Rachel's Reviews > Blue Nude

Blue Nude by Elizabeth Rosner
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Mar 17, 12

bookshelves: jewish-fiction
Read in March, 2012

So thrilled to be taking this off of my "currently reading" shelf after a year!

I put off starting this book for various reasons along the way, but in the end I enjoyed it overall. It's pretty apparent from the get go that Rosner is a modernist (she lists Virginia Woolf and Michael Cunningham among her inspirations, as if one couldn't pick up on that from the strictly stream-of-consciousness POV points.) I love modernism too, and I thought it really served the middle of this story. I love how we went backwards, not forwards in time to better understand these characters. I also really appreciate how deftly Rosner pulled off the Danzig/(Third Reich) Germany and Merav/Israel comparison, because obviously this is a hugely sensitive subject. She sought to explore how these two characters came to San Fransisco to escape the tensions within themselves vs their national origins, but obviously Israel is under real threat from her neighbors whereas the Germans had to make up threats to justify genocide. So true to a modernist style Rosner had two people die in place of her protagonists--Merav's childhood friend and lover, Yossi, was killed in a terrorist attack, and Margot, Danzig's sister and truly the most modernist construction in the book, pretty much took her life for Germany's sins. (On a related note while reading Margot's chapters I realized I'd had very little education into how regular German citizens fiercely embraced their society's view of patriotism during WWII. I rather wish that Yossi would have had some POV chapters, too, which could have better explored the Israeli sense of patriotism from someone who chose to stay in the army.)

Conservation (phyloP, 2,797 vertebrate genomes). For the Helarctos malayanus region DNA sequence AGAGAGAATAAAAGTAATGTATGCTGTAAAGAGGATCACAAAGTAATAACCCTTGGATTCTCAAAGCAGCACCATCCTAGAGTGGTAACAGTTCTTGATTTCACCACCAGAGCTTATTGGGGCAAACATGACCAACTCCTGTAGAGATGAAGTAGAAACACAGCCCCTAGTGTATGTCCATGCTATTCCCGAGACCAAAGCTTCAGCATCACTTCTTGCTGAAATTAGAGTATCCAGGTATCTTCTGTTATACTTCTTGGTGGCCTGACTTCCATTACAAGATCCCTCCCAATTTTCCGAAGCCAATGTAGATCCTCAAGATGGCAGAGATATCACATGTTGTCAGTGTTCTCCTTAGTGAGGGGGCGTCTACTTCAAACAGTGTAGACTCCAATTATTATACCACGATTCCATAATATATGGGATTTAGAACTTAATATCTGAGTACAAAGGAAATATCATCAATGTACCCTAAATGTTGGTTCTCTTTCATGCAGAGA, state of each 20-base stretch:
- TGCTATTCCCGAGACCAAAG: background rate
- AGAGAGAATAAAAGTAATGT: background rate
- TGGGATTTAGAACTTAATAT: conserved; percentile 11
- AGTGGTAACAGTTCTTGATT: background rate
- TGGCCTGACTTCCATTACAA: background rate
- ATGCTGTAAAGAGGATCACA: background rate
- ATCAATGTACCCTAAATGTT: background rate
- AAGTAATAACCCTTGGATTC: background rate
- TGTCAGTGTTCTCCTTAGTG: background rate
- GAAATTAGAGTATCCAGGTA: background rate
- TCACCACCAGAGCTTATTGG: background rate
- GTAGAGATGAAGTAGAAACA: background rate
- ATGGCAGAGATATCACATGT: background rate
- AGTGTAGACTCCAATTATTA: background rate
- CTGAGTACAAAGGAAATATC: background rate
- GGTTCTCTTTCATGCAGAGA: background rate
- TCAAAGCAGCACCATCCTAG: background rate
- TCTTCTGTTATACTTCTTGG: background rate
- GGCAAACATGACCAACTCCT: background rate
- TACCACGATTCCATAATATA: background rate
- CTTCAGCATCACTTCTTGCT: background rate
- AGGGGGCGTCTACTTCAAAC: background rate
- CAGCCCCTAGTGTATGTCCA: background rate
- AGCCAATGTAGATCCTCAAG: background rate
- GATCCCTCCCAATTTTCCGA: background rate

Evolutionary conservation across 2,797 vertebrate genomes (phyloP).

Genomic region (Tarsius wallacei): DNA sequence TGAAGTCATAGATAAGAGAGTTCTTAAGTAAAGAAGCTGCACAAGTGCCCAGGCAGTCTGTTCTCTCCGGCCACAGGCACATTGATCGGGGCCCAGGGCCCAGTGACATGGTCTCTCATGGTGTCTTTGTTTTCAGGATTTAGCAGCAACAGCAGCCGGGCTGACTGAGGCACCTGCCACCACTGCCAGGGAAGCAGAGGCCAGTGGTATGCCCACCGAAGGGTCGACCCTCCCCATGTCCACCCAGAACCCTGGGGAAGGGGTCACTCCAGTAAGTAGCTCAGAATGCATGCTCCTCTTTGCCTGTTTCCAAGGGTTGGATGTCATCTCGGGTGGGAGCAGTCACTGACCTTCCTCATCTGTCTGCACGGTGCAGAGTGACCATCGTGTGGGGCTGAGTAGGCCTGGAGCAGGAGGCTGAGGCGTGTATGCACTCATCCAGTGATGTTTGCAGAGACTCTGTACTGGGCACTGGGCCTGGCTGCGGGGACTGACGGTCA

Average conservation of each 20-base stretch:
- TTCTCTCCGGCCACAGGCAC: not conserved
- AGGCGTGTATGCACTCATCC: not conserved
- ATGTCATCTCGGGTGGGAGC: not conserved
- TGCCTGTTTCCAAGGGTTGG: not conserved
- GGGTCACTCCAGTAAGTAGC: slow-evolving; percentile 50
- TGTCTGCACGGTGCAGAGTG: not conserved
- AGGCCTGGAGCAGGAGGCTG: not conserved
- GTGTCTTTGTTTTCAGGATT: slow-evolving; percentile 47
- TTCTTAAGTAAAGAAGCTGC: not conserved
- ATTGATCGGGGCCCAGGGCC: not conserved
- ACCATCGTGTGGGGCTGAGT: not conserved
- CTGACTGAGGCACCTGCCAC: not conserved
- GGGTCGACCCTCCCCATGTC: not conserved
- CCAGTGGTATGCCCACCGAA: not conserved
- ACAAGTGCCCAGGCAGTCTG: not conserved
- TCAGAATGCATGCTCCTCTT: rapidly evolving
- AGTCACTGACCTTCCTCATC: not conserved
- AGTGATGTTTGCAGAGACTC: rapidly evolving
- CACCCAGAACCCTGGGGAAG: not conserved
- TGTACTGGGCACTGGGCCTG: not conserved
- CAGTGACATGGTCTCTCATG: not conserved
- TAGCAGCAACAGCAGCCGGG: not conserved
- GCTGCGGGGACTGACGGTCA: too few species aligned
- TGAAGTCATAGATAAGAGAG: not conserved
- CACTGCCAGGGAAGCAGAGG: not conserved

Where it didn't work so much for me was at the beginning and the end--"the present" part of the story where Merav and Danzig meet each other and supposedly form some kind of relationship that touches upon both of their national and personal pasts. ...except that during all those times that Merav posed for Danzig they never learned more about each other than the identities of Israeli and German; they both remained locked in their own heads, pouring over narrative that was better covered in the middle. Obviously this is a very visual book with beautiful descriptions, particularly because it is about art. And I appreciated the fact that Merav reminded Danzig of his sister, the first "blue nude" he saw whom he also referred to as "M." But none of this was explored in a very conclusive and satisfying way. As much as I love modernism, the final act in particular deserved something a bit more concrete.
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